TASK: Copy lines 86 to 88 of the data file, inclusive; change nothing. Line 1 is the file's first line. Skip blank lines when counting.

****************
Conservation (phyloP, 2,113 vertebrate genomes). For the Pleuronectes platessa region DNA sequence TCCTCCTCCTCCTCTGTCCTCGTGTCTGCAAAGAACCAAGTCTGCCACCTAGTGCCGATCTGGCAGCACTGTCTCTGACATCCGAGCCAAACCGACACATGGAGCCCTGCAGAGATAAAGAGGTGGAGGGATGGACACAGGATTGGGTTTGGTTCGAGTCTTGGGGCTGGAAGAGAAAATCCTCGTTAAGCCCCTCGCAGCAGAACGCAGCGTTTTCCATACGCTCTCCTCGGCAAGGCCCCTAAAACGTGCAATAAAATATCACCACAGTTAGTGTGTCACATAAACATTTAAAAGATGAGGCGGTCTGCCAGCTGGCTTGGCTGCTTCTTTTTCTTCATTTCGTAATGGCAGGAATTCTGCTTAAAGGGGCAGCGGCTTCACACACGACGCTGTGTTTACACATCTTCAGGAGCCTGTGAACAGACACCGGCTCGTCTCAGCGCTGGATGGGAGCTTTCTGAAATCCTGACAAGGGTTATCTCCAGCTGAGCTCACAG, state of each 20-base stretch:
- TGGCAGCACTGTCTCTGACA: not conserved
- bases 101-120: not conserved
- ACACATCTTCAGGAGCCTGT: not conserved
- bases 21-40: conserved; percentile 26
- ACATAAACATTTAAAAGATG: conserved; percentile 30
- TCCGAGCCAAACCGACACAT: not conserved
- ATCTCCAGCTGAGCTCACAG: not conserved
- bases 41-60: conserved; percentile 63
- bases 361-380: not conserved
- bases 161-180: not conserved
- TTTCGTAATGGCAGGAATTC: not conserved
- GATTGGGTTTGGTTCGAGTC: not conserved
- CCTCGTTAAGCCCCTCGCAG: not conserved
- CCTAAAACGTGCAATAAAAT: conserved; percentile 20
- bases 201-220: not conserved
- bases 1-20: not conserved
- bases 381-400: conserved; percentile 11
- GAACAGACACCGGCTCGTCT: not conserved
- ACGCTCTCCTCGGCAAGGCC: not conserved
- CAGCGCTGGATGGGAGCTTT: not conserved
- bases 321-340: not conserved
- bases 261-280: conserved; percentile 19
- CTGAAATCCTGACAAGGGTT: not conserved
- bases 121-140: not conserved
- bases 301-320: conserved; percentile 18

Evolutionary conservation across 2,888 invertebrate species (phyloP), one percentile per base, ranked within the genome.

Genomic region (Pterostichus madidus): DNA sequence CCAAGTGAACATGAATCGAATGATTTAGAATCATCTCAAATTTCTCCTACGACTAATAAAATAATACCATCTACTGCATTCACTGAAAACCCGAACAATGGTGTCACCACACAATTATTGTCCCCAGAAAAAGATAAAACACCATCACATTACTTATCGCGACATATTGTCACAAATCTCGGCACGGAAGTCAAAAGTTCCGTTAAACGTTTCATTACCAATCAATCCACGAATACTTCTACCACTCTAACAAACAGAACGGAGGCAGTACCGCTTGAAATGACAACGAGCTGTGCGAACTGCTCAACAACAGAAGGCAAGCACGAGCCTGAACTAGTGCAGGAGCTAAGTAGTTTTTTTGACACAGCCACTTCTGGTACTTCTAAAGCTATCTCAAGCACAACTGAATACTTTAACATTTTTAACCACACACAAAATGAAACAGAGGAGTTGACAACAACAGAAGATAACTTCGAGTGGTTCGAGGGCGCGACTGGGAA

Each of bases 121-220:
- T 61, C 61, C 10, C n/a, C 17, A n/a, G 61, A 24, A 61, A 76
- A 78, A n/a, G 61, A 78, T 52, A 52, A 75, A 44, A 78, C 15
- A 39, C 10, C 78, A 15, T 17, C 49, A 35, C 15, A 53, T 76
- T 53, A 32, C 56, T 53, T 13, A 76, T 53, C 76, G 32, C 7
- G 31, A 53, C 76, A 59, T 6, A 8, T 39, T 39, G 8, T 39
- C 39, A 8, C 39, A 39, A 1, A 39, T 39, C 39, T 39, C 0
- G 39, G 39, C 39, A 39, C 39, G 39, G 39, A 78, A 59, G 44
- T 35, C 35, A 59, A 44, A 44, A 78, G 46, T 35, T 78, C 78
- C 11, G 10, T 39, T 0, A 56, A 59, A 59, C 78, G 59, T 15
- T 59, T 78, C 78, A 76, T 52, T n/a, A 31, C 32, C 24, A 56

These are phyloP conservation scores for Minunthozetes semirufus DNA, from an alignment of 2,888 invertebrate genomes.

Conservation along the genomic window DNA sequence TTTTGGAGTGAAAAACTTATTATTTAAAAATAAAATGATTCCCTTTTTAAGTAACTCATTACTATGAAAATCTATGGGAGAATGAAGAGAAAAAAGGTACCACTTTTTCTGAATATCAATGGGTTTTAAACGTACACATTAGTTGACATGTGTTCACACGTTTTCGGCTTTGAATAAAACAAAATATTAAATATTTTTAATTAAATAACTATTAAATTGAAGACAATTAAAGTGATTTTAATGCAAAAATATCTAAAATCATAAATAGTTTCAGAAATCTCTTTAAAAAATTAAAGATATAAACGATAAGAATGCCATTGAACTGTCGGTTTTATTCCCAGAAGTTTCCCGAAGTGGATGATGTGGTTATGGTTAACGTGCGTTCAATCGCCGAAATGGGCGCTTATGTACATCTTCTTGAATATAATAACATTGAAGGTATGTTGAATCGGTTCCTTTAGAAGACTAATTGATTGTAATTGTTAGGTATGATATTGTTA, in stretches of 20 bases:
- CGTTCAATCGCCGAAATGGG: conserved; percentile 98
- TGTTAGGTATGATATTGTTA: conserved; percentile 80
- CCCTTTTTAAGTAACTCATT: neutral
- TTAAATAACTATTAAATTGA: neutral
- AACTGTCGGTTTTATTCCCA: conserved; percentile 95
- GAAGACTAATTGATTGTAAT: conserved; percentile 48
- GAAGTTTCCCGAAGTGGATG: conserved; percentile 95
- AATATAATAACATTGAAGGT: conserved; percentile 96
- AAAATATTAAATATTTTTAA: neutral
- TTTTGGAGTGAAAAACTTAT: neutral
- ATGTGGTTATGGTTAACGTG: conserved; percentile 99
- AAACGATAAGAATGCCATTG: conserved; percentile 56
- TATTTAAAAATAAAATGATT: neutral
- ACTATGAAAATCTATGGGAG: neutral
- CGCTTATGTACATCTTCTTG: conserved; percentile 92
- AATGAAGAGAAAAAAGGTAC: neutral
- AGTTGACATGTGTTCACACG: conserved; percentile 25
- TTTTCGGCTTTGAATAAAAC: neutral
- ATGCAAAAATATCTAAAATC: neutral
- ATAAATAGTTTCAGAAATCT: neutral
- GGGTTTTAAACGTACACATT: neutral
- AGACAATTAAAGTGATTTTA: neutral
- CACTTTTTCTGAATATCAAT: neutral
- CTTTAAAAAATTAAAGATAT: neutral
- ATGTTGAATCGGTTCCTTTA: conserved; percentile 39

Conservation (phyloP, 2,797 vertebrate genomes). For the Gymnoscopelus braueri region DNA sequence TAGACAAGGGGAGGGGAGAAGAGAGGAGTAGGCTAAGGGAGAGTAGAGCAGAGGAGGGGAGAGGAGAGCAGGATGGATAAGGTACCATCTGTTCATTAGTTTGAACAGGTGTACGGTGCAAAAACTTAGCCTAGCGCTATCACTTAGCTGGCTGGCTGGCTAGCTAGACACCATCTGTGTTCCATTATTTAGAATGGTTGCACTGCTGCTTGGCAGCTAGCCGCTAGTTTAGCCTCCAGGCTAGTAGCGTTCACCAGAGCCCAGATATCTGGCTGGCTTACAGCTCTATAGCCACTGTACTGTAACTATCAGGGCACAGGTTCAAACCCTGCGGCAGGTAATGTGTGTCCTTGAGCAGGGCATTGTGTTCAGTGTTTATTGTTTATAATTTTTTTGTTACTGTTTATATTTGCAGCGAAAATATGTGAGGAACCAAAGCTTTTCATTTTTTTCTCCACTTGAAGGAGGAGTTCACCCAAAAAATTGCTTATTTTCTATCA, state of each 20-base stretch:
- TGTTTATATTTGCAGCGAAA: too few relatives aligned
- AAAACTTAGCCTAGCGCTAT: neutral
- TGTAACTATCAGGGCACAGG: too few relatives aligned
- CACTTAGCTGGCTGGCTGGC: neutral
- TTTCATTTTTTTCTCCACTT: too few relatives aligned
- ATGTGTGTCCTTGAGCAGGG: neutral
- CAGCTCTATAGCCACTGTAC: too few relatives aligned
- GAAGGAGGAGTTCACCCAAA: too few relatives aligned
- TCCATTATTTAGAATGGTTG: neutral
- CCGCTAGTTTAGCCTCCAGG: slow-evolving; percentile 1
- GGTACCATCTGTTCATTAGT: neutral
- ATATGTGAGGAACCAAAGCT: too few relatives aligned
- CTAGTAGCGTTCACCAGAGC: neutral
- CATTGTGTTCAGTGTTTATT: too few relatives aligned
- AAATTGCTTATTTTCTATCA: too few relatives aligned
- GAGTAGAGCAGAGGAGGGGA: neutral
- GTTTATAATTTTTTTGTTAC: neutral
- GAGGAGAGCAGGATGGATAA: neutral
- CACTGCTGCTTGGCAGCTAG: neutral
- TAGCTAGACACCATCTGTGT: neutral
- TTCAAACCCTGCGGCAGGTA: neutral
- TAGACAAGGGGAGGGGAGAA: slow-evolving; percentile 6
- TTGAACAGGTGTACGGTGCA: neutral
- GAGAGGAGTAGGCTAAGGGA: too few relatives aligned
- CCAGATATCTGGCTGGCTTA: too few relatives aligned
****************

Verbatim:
- CACTGCTGCTTGGCAGCTAG: neutral
- TAGCTAGACACCATCTGTGT: neutral
- TTCAAACCCTGCGGCAGGTA: neutral